In this article I will see what prospects PVH Corp (NYSE:PVH) is having for the next 4 years and will compare its prospects to the global leader of the apparel industry, VF Corp (NYSE:VFC). This way we can decide if PVH would be a good investment at current levels and whether or not VFC would be a better investment. Current shareholders will find out what they can further expect from their stock since PVH has been up 41% since August last year.
To start my thesis, I'll give you a short introduction to both companies and will compare their current valuation, profitability and financial strength in three simple excel-tables.
PVH Corp (in this article: PVH) is one of the biggest apparel clothing companies in the world with almost 6B in revenue and a market capitalization of 8.33B. The company's most important brands are Tommy Hilfiger (52% of total revenue) and Calvin Klein (18% of total revenue). PVH has proven to be very recession proof (EPS past 5 years +10.57% and sales past 5 years have gone up at an average of 23.02%).
VF Corp (in this article: VFC) on the other hand is the biggest apparel clothing company in the world by revenue (10.88B). VF launched a Growth Plan in 2004 that began the process of transforming VF into a global lifestyle apparel company. Today, VF's biggest and fastest-growing business is Outdoor and Action Sports, accounting for half of global revenues. Its most important brands are: The North Face, Vans, JanSport, Eastpak, Reef, Kipling, Napapijri, lucy, Eagle Creek, Timberland and Smartwool.
Both companies are counting on the BRIC for further growth opportunities.
VFC is more efficient and is getting higher margins than PVH.
Both companies are valued at around a forwarded P/E ratio of 15 and against multiple times their book values. PVH seems "cheaper" but if you would buy VFC at current price levels, it would reward you with a 2.09% yield, PVH would not. You should keep this in mind.
Following these ratios, VFC is financially healthier than PVH. But PVH's strong free cash flow should prevent it from getting into trouble.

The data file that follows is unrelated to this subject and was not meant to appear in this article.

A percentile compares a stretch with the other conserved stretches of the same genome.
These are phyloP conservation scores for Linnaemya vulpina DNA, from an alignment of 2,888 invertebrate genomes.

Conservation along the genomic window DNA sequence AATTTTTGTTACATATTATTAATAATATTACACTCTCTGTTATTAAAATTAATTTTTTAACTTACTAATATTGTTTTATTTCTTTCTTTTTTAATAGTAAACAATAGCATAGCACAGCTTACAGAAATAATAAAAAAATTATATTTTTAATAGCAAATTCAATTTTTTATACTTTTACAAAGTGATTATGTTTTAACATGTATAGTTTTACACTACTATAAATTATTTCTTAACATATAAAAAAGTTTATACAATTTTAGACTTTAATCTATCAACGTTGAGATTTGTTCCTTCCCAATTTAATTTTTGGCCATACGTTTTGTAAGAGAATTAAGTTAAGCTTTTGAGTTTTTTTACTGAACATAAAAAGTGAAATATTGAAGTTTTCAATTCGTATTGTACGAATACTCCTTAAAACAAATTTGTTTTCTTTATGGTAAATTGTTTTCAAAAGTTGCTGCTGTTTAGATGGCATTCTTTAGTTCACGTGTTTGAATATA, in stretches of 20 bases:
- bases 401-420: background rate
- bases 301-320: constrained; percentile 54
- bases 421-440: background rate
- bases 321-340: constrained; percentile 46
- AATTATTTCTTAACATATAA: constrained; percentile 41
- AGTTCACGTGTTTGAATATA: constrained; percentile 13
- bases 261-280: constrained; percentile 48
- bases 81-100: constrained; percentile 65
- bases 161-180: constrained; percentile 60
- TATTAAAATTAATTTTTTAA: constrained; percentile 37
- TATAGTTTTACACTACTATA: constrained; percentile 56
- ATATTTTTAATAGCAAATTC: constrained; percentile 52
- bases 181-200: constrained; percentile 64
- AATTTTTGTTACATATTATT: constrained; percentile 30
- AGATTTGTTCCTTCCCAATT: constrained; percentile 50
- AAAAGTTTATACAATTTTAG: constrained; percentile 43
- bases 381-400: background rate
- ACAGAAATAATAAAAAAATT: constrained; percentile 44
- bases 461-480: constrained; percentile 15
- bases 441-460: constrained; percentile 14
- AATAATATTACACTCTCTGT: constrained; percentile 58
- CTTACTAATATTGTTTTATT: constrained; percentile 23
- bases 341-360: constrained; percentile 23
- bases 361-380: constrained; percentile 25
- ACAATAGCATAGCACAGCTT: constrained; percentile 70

The above projected earnings are made by the management of PVH. They expect to earn $11 per share by 2016. This would indicate a CAGR of 15%. I believe this is a realistic target even though there are some economic difficulties going on in the world. The company has proven to reach goals in the past (during the financial crisis etc.) so I don't see any reason why they won't be able to do reach this goal in the future.
For \VF's model, I've used the projected earnings forecast for the next 4 years, made by 24 analysts following VF. They expect the company to report $15.3 EPS by 2016. This indicates a CAGR of 12%.
(I used the consensus so these targets seems fair).
Following my valuation model which is using a multiplier of 15 and a discount rate of 10%, PVH could have a 34% upside potential by 2016 which would indicate a 8.5% annual return.
VFC would be fairly valued within 4 years at around $206.55 which indicates an upside potential of 24% or a 6% annual return (dividends excluded). If dividends were included and would grow by 8% each year, which is realistic as the annual growth rate of VFC's dividend has been 8.3% the last 7 years, then you would have an 8.35% annual return
I feel that both companies are very alike and are currently overvalued (or at least fairly valued) and not worth an immediate buy. I'd wait for a nice pullback of at least 15% and would then consider initiating a first position in PVH as it is having a larger upside potential than VFC and a very low payout ratio (2.55%) which is likely to rise in the future. This could mean an extra increase in return during the next 4 years. Investors who are currently holding a position in one of these stocks have no reason to sell but they could take some of the profit and should wait for a pullback to get back in.
Disclosure: I have no positions in any stocks mentioned, and no plans to initiate any positions within the next 72 hours. I wrote this article myself, and it expresses my own opinions. I am not receiving compensation for it (other than from Seeking Alpha). I have no business relationship with any company whose stock is mentioned in this article.
Additional disclosure: The opinions in this document are for informational and educational purposes only and should not be construed as a recommendation to buy or sell the stocks mentioned or to solicit transactions or clients. Past performances of the companies discussed may not achieve the earnings growth as predicted. The information in this document is believed to be accurate. All the project earnings in this article are not accurate. They are a result of the assumptions used in my personal earnings model. Under no circumstances should a person act upon the information contained within. I do not recommend that anyone act upon any investment information without first making an analysis yourself or without first consulting an investment adviser.